Boosting Defense Needs No Foreign Approval

Boosting Defense Needs No Foreign Approval   Boosting Defense Needs No Foreign Approval

Iran does not need the permission of foreign countries to bolster its defense capabilities, the defense minister said after the US and its allies urged the United Nations to take action over Tehran's recent ballistic missile tests.

Lieutenant General Hossein Dehqan said Iran's regular missile drills are "based on prearranged plans carried out to assess the degree of its preparedness and capabilities."

"We will continue to act on developing defense capabilities with the aim of responding to any threat. In this course, we will not need any authorization or approval from others," he told state television on Wednesday.

Dehqan stressed that Iran will never move toward developing unconventional weapons.

"The Islamic Republic has never had and will never have an aggressive attitude toward any nation or country, [but] in defending itself, it will use all means possible on the basis of its national interests," he said.

 Call for Security Council Meeting

Dehqan's remarks came after the US, France, Britain and Germany were reported to have called for a UN Security Council meeting to respond to Iran's ballistic missile tests.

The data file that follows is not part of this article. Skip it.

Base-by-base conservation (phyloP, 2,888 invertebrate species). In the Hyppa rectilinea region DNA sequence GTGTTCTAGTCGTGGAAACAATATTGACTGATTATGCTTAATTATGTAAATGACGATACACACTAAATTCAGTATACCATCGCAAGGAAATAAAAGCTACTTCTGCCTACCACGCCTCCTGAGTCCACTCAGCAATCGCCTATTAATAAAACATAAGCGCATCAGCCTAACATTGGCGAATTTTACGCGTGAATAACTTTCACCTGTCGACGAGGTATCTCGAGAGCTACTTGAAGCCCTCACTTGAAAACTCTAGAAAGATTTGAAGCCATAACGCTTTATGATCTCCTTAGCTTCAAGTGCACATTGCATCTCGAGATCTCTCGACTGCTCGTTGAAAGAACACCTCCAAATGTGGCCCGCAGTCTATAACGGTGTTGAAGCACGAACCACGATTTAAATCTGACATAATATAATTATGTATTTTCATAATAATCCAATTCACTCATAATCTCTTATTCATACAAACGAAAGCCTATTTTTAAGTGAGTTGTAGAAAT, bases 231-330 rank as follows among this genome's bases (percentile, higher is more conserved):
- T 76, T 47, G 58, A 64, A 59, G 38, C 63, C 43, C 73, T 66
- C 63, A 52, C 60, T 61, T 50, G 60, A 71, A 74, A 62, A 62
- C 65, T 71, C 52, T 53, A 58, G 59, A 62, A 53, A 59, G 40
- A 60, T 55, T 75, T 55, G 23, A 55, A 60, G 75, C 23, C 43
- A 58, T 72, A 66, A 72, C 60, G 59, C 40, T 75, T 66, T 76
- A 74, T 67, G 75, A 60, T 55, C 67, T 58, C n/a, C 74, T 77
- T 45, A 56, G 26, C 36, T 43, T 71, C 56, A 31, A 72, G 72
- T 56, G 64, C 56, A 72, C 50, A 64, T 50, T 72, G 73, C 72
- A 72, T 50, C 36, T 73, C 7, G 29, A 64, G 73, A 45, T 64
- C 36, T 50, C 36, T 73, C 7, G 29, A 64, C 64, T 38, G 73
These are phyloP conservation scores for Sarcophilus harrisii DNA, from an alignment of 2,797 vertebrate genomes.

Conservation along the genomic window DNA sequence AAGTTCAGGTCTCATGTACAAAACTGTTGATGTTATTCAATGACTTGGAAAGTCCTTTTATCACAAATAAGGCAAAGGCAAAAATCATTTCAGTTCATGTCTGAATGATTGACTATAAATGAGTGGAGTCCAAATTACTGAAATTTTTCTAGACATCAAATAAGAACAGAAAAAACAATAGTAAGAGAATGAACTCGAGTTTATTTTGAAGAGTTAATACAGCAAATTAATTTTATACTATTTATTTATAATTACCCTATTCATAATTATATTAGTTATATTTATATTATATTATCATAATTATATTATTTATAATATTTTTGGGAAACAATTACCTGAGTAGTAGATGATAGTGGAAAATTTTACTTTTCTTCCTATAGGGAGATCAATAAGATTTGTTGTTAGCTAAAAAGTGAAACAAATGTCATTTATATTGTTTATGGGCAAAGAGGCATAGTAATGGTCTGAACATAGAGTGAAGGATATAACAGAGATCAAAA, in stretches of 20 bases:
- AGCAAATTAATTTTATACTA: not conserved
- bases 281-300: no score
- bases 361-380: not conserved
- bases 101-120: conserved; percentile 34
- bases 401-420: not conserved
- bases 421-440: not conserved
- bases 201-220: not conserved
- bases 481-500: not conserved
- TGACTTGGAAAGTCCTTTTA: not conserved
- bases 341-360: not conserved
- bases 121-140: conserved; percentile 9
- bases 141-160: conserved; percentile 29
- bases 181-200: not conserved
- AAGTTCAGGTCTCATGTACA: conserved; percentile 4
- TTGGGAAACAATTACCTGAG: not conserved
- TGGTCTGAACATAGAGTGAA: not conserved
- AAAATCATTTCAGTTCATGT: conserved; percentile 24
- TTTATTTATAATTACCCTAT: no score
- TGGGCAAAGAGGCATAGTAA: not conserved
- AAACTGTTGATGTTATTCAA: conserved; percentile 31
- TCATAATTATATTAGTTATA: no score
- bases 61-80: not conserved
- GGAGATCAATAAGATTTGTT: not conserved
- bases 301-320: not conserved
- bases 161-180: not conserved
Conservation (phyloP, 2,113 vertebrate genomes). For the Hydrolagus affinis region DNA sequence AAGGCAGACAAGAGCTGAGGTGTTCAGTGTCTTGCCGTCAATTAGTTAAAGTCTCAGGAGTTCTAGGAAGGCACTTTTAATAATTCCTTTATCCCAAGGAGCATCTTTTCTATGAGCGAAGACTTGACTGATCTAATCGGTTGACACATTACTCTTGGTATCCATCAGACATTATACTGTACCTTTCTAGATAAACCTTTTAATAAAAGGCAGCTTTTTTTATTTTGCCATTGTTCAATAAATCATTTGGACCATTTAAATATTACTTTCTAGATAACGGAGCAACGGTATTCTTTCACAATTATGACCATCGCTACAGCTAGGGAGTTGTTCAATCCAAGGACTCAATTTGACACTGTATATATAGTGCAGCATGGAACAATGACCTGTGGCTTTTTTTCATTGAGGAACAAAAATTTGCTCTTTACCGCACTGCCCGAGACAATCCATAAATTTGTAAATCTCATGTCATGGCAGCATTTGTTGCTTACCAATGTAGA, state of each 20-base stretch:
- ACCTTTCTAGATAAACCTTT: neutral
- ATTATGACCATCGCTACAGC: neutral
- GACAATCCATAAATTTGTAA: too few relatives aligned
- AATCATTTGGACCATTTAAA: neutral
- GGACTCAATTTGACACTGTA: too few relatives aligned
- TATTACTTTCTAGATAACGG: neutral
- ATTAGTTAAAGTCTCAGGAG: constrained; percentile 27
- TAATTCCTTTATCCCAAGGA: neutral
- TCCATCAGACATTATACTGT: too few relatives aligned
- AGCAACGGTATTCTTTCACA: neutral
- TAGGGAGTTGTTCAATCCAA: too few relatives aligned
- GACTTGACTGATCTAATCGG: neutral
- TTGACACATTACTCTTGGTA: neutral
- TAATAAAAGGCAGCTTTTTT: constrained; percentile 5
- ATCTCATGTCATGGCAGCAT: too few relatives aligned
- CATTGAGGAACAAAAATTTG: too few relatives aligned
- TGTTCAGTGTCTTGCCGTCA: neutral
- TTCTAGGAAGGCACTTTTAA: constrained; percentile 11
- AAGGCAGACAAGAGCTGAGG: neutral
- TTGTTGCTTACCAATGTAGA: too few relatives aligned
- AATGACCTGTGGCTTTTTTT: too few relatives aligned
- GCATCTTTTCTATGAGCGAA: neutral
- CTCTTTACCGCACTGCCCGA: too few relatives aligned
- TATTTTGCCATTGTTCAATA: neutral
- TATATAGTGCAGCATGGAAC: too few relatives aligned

Citing unnamed diplomats, Reuters said experts from the 15-nation body would discuss Iran's missile program on Friday and are expected to consider the possibility of a statement condemning missile launches.

Dehqan predicted that the council would not take any action against Iran because the tests did not violate either a July 2015 nuclear agreement or a UN resolution to endorse the deal.

"I am confident that the Security Council and the United Nations will not respond as our actions are neither a breach of the Joint Comprehensive Plan of Action [the nuclear deal] nor are they against Resolution 2231," he said.

In their letter to UN chief Ban Ki-moon on Monday, the US and its three European allies stopped short of calling Iran's missile launches a "violation" of the resolution.

The tests, they claimed, were "inconsistent with" and "in defiance of" council resolution 2231, because they were "inherently capable of delivering nuclear weapons", a charge Iran vehemently denies.

"I think the US, Britain and France must look a bit at their own national interests and stand less as an advocate of the interests of Israel as an aggressive, murderer and illegitimate regime," Dehqan said.

Resolution 2231 "calls upon" Iran to refrain for up to eight years from activity related to ballistic missiles designed with the capability of delivering nuclear weapons.